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Nitro Pro 7: A Great Adobe Acrobat Alternative

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Nitro Pro 7: A Great Adobe Acrobat Alternative


    The Adobe Portable Document File (PDF) has become a popular standard for publishing documents online, do it yourself publishing of eBooks, and even for sending business documents out for review. Adobe Acrobat Professional is the best known standard application for creating and editing PDFs. However, the Adobe PDF is an open not a closed standard and you actually do have choice for PDF creation tools. If you want to look beyond the full version of Adobe Acrobat, the first place to start is with Nitro Pro 7  from NitroPDF . It’s feature rich, robust, with a price below what you would pay for a full version of Adobe Acrobat Professional.

    Leaving Adobe Acrobat behind doesn’t mean leaving behind features. Nitro Pro 7 brings a lot to the table including:

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    Compatibility

    Being able to read files somebody else sends you is always a worry if you diverge from the application standards your coworkers, partners, and clients use. But since PDF is not some closed proprietary standard, you can open, read, and edit PDFs generated from Adobe Acrobat or Microsoft Office 2010 with Nitro Pro 7.

    I am sitting on a quite sizeable library of PDFs from technical documentation to writing samples to research for past projects. During my testing, never did I see Nitro Pro 7 have issues or even come close to choking on PDFs generated in my current version Adobe Acrobat.

    Productivity

    Nitro Pro 7 integrates with Microsoft Office and Windows providing one-button PDF creation from Microsoft Word, Excel, and PowerPoint (in 32-bit Microsoft Office only). If you are using a 64-bit version of Microsoft Office, the one-button PDF creation isn’t available but Nitro Creator 2 does show up as a Printer option in the Print menu. NitroPDF promises further 64-bit Microsoft Office support in a future release of Nitro Pro 7.
    You can open PDFs in Google Chrome, Firefox, and Internet Explorer. Nitro Pro 7 also has a handy preview features that allows you to preview PDFs. It also displays PDF files in Windows folders as thumbnail document previews not the standard old static PDF icons.

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    Other productivity features of note include tools for digital signatures, PDF annotation, forms creation, and securing PDFs. You can also create PDFs from scanned documents and even send PDFs to Evernote from within the application (this last feature is a personal favorite of mine!).

      PDF Creation and Conversion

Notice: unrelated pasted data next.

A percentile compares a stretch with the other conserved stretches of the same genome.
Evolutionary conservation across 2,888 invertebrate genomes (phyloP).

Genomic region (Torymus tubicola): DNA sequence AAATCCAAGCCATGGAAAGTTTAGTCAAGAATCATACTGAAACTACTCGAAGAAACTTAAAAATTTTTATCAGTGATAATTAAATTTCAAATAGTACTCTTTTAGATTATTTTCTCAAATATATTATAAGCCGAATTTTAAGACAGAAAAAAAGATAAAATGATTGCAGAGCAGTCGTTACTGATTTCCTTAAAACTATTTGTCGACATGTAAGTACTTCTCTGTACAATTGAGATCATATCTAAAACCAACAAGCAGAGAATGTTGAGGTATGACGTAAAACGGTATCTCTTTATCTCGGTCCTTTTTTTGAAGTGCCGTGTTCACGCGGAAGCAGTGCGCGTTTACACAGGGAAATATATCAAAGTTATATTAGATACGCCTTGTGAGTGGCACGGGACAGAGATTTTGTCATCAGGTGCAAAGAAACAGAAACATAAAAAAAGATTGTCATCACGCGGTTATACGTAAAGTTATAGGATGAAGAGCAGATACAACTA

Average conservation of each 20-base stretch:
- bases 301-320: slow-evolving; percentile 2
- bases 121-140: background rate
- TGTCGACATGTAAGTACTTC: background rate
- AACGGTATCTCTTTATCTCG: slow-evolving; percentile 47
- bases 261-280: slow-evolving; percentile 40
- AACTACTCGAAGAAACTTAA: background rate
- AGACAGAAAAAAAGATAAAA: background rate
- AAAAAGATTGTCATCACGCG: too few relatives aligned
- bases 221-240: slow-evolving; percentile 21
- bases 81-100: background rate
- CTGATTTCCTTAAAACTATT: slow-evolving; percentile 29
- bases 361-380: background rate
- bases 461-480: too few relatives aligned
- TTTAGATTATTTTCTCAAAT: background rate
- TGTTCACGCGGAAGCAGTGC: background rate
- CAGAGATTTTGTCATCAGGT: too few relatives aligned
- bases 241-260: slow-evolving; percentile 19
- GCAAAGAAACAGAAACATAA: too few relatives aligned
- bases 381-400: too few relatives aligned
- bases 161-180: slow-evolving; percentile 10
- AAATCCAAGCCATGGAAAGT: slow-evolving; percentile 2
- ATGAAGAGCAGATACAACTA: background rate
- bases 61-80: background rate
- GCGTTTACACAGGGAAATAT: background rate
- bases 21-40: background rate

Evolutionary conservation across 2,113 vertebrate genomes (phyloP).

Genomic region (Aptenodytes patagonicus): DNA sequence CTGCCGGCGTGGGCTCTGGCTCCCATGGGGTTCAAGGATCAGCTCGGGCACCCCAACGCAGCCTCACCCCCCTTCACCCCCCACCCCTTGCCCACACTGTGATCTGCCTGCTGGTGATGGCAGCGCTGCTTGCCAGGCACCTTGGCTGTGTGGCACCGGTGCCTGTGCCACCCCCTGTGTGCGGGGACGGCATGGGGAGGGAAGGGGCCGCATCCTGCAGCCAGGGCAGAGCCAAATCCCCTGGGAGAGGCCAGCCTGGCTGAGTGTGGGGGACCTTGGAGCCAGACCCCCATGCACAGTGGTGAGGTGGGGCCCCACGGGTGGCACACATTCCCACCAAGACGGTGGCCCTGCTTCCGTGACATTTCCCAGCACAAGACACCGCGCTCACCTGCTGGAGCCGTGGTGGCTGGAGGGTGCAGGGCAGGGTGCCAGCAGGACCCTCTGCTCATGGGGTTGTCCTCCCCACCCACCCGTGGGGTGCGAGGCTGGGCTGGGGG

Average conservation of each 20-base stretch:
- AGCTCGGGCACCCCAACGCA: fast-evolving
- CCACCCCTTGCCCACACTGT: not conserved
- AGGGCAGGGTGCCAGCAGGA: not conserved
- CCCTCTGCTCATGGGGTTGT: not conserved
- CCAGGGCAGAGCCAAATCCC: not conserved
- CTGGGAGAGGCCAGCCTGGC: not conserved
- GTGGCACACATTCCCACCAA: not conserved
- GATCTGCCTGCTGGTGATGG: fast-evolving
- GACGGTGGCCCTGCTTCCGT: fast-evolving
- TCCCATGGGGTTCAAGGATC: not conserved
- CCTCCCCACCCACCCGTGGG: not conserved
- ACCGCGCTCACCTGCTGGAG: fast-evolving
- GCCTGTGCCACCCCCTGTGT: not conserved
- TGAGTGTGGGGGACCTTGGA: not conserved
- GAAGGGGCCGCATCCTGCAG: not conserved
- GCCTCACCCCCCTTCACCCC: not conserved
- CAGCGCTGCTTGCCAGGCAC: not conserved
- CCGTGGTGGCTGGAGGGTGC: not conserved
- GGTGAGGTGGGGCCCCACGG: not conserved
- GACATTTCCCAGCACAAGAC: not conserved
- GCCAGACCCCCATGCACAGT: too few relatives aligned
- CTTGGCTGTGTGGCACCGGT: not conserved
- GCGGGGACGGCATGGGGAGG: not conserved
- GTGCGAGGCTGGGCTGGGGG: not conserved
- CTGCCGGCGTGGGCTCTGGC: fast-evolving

Nitro Pro 7 can create PDF and PDF/A documents from the major document and graphic file formats. You can also use it to batch convert files to PDF and you have the tools to convert and combine separate files into a single PDF document.

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      My tests converting Microsoft Office documents to PDF ran about average. You may notice some performance differences with larger documents but nothing that is going to sacrifice a deadline much less make you late for lunch.

      The bane of anybody who has ever inherited documents is being able to only find the PDF version – the location of the original Microsoft Word document disappeared with the original author. Nitro Pro 7 includes an Convert PDF to Word feature, which lets you convert a PDF to an Office format. While the conversion wasn’t perfect (they never actually are) but I had the information, I needed to work with in a Microsoft Word format that was more palatable than PDF. You can also convert documents into Microsoft Excel (*.xlsx) files but don’t expect any formulas to make it through the conversion.

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        User Experience

        I grew up on Adobe Acrobat as a technical writer and can say from a user experience perspective I actually like Nitro Pro 7 for more novice users because it has a clean and simple interface. NitroPDF has put together an easy to use application because they don’t have the cross application integration options to concern themselves with like Adobe. Think about it, most of Adobe’s applications including Adobe Acrobat have seen some bloat in recent years (some features welcome, others not so welcome) that have affected the user experience for those people who may never tap into those advanced features.

        Final Thoughts